Van Gogh, "Noon:rest from work" (1889-90)
Musée d'Orsay, Paris   Courtesy of The Web Museum
Art Gallery   (português)
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Vincent Van Gogh was born in March 30, 1853 in Groot-Zundest, Holland and died in July 27, 1890 in France.

A turning point in his life (1880): he abandoned his religious pursuits and devoted himself exclusively to painting the miners in the Borinage, in Belgium. Theo, his brother, began to financially support him, a situation that would continue until the end of Vincent's life.

After the death of his father in March, Van Gogh continued with his work and, in early spring, he painted his famous work The Potato Eaters (1885).

In 1886 he went to Paris to join Théo who was managing an art gallery in Montmartre. His brother introduced him to the works of the Impressionists: Monet, Renoir, Pissarro, Degas and Seurat. Later in the year Van Gogh met Gauguin.

In October 1888 Gauguin joined him in Arles to found a school of art - a pivotal point in Van Gogh's life. He began painting sunflowers to decorate Gauguin's bedroom. Towards the end of the year, in a fit of madness, he pursued his friend with an open razor, was stopped by Gauguin, but ended up cutting his own ear off and committed himself to an asylum in Saint-Remy for treatment.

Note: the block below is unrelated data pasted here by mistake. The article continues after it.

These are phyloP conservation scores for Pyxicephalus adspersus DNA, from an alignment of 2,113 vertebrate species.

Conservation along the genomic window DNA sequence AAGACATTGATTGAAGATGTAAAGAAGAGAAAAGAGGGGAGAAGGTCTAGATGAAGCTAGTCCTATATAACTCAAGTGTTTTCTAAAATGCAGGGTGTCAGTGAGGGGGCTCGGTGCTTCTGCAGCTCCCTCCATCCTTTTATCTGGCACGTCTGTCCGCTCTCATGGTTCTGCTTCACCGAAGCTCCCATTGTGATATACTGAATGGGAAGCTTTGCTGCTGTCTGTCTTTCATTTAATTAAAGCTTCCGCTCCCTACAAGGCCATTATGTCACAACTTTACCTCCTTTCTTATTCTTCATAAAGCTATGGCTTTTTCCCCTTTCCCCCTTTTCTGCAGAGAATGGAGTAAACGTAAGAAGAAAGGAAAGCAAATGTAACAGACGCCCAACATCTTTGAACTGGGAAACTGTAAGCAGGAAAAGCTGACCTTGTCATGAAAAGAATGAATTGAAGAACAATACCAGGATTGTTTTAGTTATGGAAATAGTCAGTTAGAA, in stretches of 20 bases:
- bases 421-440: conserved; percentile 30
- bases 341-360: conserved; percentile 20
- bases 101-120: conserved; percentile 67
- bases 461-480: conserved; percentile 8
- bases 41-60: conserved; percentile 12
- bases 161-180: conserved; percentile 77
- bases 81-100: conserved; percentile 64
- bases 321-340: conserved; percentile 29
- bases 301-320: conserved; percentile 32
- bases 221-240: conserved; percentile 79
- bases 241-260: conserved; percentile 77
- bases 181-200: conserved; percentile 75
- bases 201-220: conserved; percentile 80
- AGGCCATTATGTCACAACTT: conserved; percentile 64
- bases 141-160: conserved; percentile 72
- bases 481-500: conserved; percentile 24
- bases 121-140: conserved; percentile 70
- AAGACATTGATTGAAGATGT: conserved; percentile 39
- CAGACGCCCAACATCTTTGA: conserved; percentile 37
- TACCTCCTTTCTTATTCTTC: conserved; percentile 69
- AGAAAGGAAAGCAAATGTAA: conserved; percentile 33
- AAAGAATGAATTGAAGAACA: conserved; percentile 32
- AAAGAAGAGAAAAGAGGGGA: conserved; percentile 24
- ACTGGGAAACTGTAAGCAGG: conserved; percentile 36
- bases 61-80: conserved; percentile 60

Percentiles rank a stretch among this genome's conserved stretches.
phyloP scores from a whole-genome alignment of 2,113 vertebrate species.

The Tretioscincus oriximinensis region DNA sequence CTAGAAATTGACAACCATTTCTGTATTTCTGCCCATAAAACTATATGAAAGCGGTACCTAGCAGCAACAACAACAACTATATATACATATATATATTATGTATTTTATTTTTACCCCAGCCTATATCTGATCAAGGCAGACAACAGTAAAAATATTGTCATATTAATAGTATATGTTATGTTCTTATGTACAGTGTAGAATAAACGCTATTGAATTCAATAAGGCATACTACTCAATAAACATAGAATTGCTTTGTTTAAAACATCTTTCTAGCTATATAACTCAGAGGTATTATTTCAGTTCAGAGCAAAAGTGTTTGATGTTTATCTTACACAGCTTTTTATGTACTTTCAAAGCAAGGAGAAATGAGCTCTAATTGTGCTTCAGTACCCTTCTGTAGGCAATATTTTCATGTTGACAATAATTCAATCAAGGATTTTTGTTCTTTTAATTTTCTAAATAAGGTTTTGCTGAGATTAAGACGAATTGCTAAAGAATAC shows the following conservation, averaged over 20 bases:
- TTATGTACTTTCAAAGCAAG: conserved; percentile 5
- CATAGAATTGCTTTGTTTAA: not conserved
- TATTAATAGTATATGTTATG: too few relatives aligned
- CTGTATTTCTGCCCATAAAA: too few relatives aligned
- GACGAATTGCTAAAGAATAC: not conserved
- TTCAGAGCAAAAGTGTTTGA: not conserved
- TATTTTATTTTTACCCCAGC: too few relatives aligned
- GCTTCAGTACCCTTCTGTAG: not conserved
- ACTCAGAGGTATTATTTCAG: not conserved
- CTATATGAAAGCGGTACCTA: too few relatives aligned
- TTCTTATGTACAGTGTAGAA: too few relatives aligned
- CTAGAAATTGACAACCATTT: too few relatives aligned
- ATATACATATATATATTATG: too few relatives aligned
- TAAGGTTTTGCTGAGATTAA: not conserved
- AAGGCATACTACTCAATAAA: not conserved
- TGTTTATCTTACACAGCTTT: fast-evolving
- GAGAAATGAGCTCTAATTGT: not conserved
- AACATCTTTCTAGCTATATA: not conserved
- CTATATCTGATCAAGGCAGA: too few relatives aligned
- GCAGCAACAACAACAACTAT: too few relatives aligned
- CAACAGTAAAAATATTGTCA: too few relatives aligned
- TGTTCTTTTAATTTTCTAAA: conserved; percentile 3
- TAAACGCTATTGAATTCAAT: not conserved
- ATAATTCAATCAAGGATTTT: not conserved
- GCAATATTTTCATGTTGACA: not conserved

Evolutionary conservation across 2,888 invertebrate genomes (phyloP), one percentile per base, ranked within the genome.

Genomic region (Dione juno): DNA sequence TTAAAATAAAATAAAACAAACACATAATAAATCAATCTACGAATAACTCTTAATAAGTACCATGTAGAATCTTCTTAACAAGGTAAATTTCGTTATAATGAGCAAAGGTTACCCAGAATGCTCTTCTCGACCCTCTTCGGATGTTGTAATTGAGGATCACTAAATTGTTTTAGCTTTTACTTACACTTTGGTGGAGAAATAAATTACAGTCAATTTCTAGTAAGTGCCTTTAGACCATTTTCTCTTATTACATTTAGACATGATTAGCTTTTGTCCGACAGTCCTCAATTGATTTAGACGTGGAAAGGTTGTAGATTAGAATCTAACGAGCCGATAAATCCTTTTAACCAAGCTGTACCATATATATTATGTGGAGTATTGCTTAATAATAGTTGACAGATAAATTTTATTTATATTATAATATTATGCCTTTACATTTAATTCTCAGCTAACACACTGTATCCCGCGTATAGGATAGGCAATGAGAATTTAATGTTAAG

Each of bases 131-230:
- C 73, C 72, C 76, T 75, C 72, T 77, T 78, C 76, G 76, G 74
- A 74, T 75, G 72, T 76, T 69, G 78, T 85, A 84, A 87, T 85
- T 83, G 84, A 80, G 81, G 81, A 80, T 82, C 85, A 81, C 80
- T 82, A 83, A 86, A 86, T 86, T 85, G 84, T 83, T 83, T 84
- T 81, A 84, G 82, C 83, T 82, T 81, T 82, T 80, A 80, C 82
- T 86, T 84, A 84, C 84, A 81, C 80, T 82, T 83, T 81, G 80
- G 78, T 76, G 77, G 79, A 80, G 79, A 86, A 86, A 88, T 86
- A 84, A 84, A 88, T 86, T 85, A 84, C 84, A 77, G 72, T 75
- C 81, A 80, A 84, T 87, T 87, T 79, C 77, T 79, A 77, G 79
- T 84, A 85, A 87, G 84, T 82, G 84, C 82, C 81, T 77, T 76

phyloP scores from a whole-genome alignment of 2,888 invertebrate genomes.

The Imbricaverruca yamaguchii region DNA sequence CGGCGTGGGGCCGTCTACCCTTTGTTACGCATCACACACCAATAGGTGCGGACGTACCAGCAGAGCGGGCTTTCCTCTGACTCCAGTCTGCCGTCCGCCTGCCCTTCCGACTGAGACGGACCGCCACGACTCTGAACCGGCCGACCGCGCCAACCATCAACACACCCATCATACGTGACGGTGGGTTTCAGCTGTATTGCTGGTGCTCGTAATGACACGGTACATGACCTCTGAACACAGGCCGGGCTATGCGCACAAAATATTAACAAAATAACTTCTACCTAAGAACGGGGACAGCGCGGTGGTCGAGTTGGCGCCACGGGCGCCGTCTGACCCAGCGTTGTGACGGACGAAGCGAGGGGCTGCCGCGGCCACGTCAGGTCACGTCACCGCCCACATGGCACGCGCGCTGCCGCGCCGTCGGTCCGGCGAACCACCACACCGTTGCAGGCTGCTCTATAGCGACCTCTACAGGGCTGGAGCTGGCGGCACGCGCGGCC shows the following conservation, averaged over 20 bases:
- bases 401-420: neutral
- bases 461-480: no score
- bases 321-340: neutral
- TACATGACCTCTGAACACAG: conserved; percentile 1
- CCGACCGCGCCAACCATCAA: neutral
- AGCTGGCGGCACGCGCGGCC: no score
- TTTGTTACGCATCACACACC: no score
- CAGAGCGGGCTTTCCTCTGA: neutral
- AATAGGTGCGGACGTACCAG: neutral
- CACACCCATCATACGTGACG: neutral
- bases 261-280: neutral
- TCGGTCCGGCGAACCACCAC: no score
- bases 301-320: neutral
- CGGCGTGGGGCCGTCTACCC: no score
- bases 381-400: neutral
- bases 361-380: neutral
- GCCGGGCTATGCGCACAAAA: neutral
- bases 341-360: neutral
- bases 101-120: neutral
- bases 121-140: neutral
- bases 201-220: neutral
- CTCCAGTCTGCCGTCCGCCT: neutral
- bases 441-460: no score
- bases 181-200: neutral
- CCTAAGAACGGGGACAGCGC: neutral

While there, he painted Starry Night over the Rhone (1888).

In 1889 Van Gogh left Saint Remey and began contacting Theo. In May of 1890, he seemed much better and went to live in Auvers-sur-Oise, producing more than 80 paintings in the last two months remaining to him when he shot himself "for the good of all".

During his brief career he had sold one painting. Van Gogh's finest works were produced in less than three years.